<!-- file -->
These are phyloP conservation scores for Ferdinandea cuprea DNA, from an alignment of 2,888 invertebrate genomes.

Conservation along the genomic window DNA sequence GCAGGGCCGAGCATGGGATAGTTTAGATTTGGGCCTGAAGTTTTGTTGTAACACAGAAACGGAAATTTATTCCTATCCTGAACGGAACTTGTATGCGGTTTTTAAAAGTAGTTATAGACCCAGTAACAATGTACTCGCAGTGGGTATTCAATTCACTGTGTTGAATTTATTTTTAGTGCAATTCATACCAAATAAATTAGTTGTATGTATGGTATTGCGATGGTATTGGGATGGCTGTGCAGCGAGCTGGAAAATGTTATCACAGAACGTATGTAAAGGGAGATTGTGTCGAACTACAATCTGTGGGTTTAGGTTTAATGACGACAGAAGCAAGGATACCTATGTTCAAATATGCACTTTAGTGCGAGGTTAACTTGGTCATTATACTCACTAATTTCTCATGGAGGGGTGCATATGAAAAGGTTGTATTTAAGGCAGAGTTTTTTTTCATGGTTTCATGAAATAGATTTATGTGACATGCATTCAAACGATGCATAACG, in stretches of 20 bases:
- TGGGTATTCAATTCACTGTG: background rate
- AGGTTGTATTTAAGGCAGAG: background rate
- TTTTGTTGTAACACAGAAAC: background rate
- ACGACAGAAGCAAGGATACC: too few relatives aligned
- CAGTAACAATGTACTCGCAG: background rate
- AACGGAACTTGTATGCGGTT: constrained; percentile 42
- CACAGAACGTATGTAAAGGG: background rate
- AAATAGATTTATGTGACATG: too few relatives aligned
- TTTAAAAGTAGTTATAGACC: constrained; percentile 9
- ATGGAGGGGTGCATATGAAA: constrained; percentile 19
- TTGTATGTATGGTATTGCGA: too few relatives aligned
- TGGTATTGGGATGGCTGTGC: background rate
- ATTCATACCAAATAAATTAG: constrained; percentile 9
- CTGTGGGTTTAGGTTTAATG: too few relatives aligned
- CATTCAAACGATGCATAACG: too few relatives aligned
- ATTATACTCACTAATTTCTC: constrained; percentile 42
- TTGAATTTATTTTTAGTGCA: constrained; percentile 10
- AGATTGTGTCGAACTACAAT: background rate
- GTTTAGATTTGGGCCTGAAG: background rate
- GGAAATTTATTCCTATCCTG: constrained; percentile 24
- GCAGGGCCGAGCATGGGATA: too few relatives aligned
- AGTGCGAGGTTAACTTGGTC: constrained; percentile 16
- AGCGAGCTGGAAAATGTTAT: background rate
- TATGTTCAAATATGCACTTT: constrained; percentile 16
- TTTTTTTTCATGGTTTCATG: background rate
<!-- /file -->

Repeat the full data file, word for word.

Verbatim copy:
These are phyloP conservation scores for Ferdinandea cuprea DNA, from an alignment of 2,888 invertebrate genomes.

Conservation along the genomic window DNA sequence GCAGGGCCGAGCATGGGATAGTTTAGATTTGGGCCTGAAGTTTTGTTGTAACACAGAAACGGAAATTTATTCCTATCCTGAACGGAACTTGTATGCGGTTTTTAAAAGTAGTTATAGACCCAGTAACAATGTACTCGCAGTGGGTATTCAATTCACTGTGTTGAATTTATTTTTAGTGCAATTCATACCAAATAAATTAGTTGTATGTATGGTATTGCGATGGTATTGGGATGGCTGTGCAGCGAGCTGGAAAATGTTATCACAGAACGTATGTAAAGGGAGATTGTGTCGAACTACAATCTGTGGGTTTAGGTTTAATGACGACAGAAGCAAGGATACCTATGTTCAAATATGCACTTTAGTGCGAGGTTAACTTGGTCATTATACTCACTAATTTCTCATGGAGGGGTGCATATGAAAAGGTTGTATTTAAGGCAGAGTTTTTTTTCATGGTTTCATGAAATAGATTTATGTGACATGCATTCAAACGATGCATAACG, in stretches of 20 bases:
- TGGGTATTCAATTCACTGTG: background rate
- AGGTTGTATTTAAGGCAGAG: background rate
- TTTTGTTGTAACACAGAAAC: background rate
- ACGACAGAAGCAAGGATACC: too few relatives aligned
- CAGTAACAATGTACTCGCAG: background rate
- AACGGAACTTGTATGCGGTT: constrained; percentile 42
- CACAGAACGTATGTAAAGGG: background rate
- AAATAGATTTATGTGACATG: too few relatives aligned
- TTTAAAAGTAGTTATAGACC: constrained; percentile 9
- ATGGAGGGGTGCATATGAAA: constrained; percentile 19
- TTGTATGTATGGTATTGCGA: too few relatives aligned
- TGGTATTGGGATGGCTGTGC: background rate
- ATTCATACCAAATAAATTAG: constrained; percentile 9
- CTGTGGGTTTAGGTTTAATG: too few relatives aligned
- CATTCAAACGATGCATAACG: too few relatives aligned
- ATTATACTCACTAATTTCTC: constrained; percentile 42
- TTGAATTTATTTTTAGTGCA: constrained; percentile 10
- AGATTGTGTCGAACTACAAT: background rate
- GTTTAGATTTGGGCCTGAAG: background rate
- GGAAATTTATTCCTATCCTG: constrained; percentile 24
- GCAGGGCCGAGCATGGGATA: too few relatives aligned
- AGTGCGAGGTTAACTTGGTC: constrained; percentile 16
- AGCGAGCTGGAAAATGTTAT: background rate
- TATGTTCAAATATGCACTTT: constrained; percentile 16
- TTTTTTTTCATGGTTTCATG: background rate